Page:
Originally Posted by pop
Bacteria in the Freshwater Aquarium states “Autotrophic bacteria synthesize their own food, and they require oxygen so they are termed aerobic. Some do this via photosynthesis using sunlight, oxygen and water. Others use chemosynthesis, a process whereby they manufacture carbohydrates from carbon dioxide (CO2) and water using chemical nutrients rather than sunlight as the energy source.”
Do these autotrophic (aerobic) bacteria that require oxygen also produce carbon dioxide in the process sometimes referred to as aerobic respiration?
If this is correct the nitrifying bacteria in a cycled aquarium reloads carbon dioxide into the water Column.
What happens when the water column is in a state of oxygen deprivation will the autotrophic bacteria reverse the process and stop production of nitrates and begin converting nitrates to nitrites to ammonia or would the lack of oxygen cause the bacteria colonies to shut down?
the whole tank crashes.
the nitrates->nitrItes->nitrogen gas usually requires a low oxygen environment only found in the substate. Not in the water column itself.
the nitrates->nitrItes->ammonia also in the subatrate when a deep sand bed (DSB) is malfunctioning. Not in the water column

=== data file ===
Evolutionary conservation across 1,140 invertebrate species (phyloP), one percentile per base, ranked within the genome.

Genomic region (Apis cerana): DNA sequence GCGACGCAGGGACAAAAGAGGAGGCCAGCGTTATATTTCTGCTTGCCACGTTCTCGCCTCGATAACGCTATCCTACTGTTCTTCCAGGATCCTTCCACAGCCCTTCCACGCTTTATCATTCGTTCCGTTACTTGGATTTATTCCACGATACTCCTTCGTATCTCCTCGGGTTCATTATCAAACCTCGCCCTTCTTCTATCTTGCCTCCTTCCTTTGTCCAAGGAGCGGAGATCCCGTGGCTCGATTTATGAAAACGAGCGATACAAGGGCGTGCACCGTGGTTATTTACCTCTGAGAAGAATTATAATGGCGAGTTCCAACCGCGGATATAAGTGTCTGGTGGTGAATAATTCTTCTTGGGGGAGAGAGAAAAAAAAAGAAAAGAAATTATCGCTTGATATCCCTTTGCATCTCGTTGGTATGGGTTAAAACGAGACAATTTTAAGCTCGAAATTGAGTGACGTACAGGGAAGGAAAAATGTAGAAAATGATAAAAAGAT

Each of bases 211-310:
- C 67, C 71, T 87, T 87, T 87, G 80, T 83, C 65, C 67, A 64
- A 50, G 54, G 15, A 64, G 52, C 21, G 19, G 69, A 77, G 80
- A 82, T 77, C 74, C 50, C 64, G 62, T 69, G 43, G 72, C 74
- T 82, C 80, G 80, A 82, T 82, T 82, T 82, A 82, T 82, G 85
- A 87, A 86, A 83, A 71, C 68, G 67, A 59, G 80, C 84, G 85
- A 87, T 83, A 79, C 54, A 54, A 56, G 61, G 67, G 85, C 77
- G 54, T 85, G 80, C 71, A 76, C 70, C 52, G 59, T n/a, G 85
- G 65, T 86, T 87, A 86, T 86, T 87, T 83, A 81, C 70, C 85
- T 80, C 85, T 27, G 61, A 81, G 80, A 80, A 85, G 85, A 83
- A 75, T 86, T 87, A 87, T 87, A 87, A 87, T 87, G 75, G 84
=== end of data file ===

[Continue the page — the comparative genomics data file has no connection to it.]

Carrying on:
the Natrual Nitrate reduction(NNR) through bacteria is a big thing in marine systems up to 4-5 years ago. After several years of being recommended by everyone with all kinds of operational "secrets" to keep it going, some experienced and expert systems started crashing after 5 years or so of operations. Since then algae system usually in some kind of refugium have returned to various discussions.
In any event reducing nitrates with low oxygen bacteria leads to cyano bacteria problems.
While your concern is valid, it actually just points to using plant life to reduce nitrates instead of low oxygen methods. At least with plants consume carbon dioxide and return oxygen. Not to mention using ammonia/nitrates as well as phosphates.